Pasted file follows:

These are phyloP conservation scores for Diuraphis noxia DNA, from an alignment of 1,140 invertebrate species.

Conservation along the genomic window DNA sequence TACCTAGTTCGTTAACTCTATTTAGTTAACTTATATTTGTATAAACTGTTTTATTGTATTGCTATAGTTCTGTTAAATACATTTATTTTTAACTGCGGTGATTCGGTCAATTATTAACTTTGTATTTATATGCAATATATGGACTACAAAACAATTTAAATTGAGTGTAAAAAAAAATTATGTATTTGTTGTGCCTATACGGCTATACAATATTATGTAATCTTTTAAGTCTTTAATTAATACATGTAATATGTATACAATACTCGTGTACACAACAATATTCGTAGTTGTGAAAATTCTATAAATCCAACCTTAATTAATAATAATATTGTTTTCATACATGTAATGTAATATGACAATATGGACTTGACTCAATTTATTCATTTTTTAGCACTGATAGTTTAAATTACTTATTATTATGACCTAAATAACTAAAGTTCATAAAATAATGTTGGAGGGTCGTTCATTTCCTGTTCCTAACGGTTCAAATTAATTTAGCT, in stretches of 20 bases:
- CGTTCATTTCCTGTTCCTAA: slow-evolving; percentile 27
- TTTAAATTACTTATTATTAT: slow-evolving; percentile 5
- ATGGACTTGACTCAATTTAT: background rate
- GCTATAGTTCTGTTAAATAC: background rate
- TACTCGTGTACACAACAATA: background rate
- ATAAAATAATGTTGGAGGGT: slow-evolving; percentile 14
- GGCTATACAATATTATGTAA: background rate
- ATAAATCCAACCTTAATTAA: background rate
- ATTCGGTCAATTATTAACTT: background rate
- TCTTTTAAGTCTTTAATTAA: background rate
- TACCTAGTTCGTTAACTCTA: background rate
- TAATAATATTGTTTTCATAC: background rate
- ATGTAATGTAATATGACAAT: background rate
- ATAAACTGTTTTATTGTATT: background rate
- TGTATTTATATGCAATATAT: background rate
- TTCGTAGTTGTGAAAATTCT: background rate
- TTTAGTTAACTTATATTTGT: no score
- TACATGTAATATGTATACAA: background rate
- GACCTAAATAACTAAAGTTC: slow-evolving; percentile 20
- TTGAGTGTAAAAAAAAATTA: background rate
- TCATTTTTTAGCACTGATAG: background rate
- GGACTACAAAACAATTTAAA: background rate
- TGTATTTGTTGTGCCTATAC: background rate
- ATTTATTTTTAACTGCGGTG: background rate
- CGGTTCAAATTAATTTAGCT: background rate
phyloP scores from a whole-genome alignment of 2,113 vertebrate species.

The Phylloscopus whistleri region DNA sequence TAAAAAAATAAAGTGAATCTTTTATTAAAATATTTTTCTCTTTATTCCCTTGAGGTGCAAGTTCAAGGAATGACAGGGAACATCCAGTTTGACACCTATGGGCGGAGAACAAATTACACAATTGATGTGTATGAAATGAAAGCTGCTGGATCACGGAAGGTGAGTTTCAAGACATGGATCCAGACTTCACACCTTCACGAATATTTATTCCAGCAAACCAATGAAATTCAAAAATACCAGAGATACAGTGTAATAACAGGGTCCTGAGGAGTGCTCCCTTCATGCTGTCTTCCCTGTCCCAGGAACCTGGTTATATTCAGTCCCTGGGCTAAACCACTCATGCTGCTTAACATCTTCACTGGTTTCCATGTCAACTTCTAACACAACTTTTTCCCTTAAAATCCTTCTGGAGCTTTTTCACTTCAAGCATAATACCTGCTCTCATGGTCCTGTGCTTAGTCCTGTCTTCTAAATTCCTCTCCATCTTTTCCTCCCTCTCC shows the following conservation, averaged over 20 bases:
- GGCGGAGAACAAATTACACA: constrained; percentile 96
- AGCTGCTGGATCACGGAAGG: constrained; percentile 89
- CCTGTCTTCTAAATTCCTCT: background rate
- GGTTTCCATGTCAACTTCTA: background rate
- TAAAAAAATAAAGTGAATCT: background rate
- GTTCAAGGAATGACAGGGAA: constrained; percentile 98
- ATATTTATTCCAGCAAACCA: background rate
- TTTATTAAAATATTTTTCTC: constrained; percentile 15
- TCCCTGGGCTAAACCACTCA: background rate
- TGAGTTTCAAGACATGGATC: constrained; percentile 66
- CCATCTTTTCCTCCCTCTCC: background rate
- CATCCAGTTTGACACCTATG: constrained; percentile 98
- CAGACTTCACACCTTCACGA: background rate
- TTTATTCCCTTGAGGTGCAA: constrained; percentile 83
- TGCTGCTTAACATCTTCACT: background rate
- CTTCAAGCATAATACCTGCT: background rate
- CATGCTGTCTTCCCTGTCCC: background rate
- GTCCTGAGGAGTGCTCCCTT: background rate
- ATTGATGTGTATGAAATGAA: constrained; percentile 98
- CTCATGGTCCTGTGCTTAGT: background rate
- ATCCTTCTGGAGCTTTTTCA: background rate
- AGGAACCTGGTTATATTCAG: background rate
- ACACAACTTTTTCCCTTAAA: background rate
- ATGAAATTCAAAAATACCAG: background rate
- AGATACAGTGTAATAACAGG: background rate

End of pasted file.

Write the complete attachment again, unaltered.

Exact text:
These are phyloP conservation scores for Diuraphis noxia DNA, from an alignment of 1,140 invertebrate species.

Conservation along the genomic window DNA sequence TACCTAGTTCGTTAACTCTATTTAGTTAACTTATATTTGTATAAACTGTTTTATTGTATTGCTATAGTTCTGTTAAATACATTTATTTTTAACTGCGGTGATTCGGTCAATTATTAACTTTGTATTTATATGCAATATATGGACTACAAAACAATTTAAATTGAGTGTAAAAAAAAATTATGTATTTGTTGTGCCTATACGGCTATACAATATTATGTAATCTTTTAAGTCTTTAATTAATACATGTAATATGTATACAATACTCGTGTACACAACAATATTCGTAGTTGTGAAAATTCTATAAATCCAACCTTAATTAATAATAATATTGTTTTCATACATGTAATGTAATATGACAATATGGACTTGACTCAATTTATTCATTTTTTAGCACTGATAGTTTAAATTACTTATTATTATGACCTAAATAACTAAAGTTCATAAAATAATGTTGGAGGGTCGTTCATTTCCTGTTCCTAACGGTTCAAATTAATTTAGCT, in stretches of 20 bases:
- CGTTCATTTCCTGTTCCTAA: slow-evolving; percentile 27
- TTTAAATTACTTATTATTAT: slow-evolving; percentile 5
- ATGGACTTGACTCAATTTAT: background rate
- GCTATAGTTCTGTTAAATAC: background rate
- TACTCGTGTACACAACAATA: background rate
- ATAAAATAATGTTGGAGGGT: slow-evolving; percentile 14
- GGCTATACAATATTATGTAA: background rate
- ATAAATCCAACCTTAATTAA: background rate
- ATTCGGTCAATTATTAACTT: background rate
- TCTTTTAAGTCTTTAATTAA: background rate
- TACCTAGTTCGTTAACTCTA: background rate
- TAATAATATTGTTTTCATAC: background rate
- ATGTAATGTAATATGACAAT: background rate
- ATAAACTGTTTTATTGTATT: background rate
- TGTATTTATATGCAATATAT: background rate
- TTCGTAGTTGTGAAAATTCT: background rate
- TTTAGTTAACTTATATTTGT: no score
- TACATGTAATATGTATACAA: background rate
- GACCTAAATAACTAAAGTTC: slow-evolving; percentile 20
- TTGAGTGTAAAAAAAAATTA: background rate
- TCATTTTTTAGCACTGATAG: background rate
- GGACTACAAAACAATTTAAA: background rate
- TGTATTTGTTGTGCCTATAC: background rate
- ATTTATTTTTAACTGCGGTG: background rate
- CGGTTCAAATTAATTTAGCT: background rate
phyloP scores from a whole-genome alignment of 2,113 vertebrate species.

The Phylloscopus whistleri region DNA sequence TAAAAAAATAAAGTGAATCTTTTATTAAAATATTTTTCTCTTTATTCCCTTGAGGTGCAAGTTCAAGGAATGACAGGGAACATCCAGTTTGACACCTATGGGCGGAGAACAAATTACACAATTGATGTGTATGAAATGAAAGCTGCTGGATCACGGAAGGTGAGTTTCAAGACATGGATCCAGACTTCACACCTTCACGAATATTTATTCCAGCAAACCAATGAAATTCAAAAATACCAGAGATACAGTGTAATAACAGGGTCCTGAGGAGTGCTCCCTTCATGCTGTCTTCCCTGTCCCAGGAACCTGGTTATATTCAGTCCCTGGGCTAAACCACTCATGCTGCTTAACATCTTCACTGGTTTCCATGTCAACTTCTAACACAACTTTTTCCCTTAAAATCCTTCTGGAGCTTTTTCACTTCAAGCATAATACCTGCTCTCATGGTCCTGTGCTTAGTCCTGTCTTCTAAATTCCTCTCCATCTTTTCCTCCCTCTCC shows the following conservation, averaged over 20 bases:
- GGCGGAGAACAAATTACACA: constrained; percentile 96
- AGCTGCTGGATCACGGAAGG: constrained; percentile 89
- CCTGTCTTCTAAATTCCTCT: background rate
- GGTTTCCATGTCAACTTCTA: background rate
- TAAAAAAATAAAGTGAATCT: background rate
- GTTCAAGGAATGACAGGGAA: constrained; percentile 98
- ATATTTATTCCAGCAAACCA: background rate
- TTTATTAAAATATTTTTCTC: constrained; percentile 15
- TCCCTGGGCTAAACCACTCA: background rate
- TGAGTTTCAAGACATGGATC: constrained; percentile 66
- CCATCTTTTCCTCCCTCTCC: background rate
- CATCCAGTTTGACACCTATG: constrained; percentile 98
- CAGACTTCACACCTTCACGA: background rate
- TTTATTCCCTTGAGGTGCAA: constrained; percentile 83
- TGCTGCTTAACATCTTCACT: background rate
- CTTCAAGCATAATACCTGCT: background rate
- CATGCTGTCTTCCCTGTCCC: background rate
- GTCCTGAGGAGTGCTCCCTT: background rate
- ATTGATGTGTATGAAATGAA: constrained; percentile 98
- CTCATGGTCCTGTGCTTAGT: background rate
- ATCCTTCTGGAGCTTTTTCA: background rate
- AGGAACCTGGTTATATTCAG: background rate
- ACACAACTTTTTCCCTTAAA: background rate
- ATGAAATTCAAAAATACCAG: background rate
- AGATACAGTGTAATAACAGG: background rate